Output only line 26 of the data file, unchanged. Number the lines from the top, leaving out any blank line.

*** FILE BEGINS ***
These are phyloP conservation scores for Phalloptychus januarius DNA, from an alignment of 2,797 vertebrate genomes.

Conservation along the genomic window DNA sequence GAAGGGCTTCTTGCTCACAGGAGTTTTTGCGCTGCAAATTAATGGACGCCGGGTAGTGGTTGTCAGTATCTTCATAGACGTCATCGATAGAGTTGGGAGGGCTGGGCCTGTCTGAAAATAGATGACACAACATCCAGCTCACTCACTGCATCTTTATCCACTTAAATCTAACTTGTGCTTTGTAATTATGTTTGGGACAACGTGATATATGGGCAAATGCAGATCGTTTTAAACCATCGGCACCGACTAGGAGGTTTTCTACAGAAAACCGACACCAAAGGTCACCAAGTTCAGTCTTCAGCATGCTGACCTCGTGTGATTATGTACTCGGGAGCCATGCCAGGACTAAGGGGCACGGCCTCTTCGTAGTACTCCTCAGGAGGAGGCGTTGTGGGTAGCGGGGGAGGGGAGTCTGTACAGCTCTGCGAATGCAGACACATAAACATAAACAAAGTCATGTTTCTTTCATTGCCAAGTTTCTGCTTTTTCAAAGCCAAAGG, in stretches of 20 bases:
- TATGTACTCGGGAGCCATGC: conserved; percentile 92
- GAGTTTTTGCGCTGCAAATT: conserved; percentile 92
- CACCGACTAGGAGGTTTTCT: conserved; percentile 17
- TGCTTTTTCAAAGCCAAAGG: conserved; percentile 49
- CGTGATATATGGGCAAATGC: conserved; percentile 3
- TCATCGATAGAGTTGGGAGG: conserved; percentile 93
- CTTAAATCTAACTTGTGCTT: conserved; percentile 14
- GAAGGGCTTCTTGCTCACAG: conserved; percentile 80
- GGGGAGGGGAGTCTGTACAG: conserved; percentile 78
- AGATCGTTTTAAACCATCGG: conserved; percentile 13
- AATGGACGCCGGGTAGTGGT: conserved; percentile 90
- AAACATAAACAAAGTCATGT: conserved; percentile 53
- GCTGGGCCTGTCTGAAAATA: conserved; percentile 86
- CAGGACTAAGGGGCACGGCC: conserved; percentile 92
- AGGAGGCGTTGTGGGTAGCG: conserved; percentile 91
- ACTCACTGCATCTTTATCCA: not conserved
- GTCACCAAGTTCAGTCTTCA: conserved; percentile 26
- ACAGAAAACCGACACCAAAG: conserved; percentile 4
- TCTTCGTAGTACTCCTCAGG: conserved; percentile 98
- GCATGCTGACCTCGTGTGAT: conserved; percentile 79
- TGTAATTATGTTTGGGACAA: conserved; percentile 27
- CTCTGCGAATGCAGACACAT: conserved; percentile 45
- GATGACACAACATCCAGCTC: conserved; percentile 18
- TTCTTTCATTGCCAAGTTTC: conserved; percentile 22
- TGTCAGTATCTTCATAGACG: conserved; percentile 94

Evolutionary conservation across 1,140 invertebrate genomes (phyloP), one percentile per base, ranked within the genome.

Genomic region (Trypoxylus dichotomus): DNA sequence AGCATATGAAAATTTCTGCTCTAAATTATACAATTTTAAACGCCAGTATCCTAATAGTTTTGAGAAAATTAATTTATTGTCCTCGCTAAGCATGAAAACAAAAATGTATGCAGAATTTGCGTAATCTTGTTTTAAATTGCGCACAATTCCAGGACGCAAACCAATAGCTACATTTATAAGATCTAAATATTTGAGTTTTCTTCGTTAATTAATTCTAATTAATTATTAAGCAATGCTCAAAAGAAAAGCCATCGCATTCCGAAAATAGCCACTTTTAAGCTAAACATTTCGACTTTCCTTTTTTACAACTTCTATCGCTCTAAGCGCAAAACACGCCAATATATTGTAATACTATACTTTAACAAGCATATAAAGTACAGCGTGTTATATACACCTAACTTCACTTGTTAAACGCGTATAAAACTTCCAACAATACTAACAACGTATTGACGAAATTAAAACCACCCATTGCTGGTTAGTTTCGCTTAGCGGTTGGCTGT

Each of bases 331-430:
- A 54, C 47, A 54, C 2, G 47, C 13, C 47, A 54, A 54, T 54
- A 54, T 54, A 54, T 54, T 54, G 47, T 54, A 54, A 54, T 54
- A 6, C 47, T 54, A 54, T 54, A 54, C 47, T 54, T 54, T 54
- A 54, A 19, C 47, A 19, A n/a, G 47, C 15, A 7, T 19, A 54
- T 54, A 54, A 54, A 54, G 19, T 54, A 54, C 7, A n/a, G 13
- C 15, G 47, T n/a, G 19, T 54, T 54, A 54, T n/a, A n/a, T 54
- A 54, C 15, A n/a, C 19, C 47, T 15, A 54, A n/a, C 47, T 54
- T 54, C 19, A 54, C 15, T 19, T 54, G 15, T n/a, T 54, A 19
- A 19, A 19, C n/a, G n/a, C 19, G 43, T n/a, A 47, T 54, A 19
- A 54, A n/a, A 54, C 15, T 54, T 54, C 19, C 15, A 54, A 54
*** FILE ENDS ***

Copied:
- TTCTTTCATTGCCAAGTTTC: conserved; percentile 22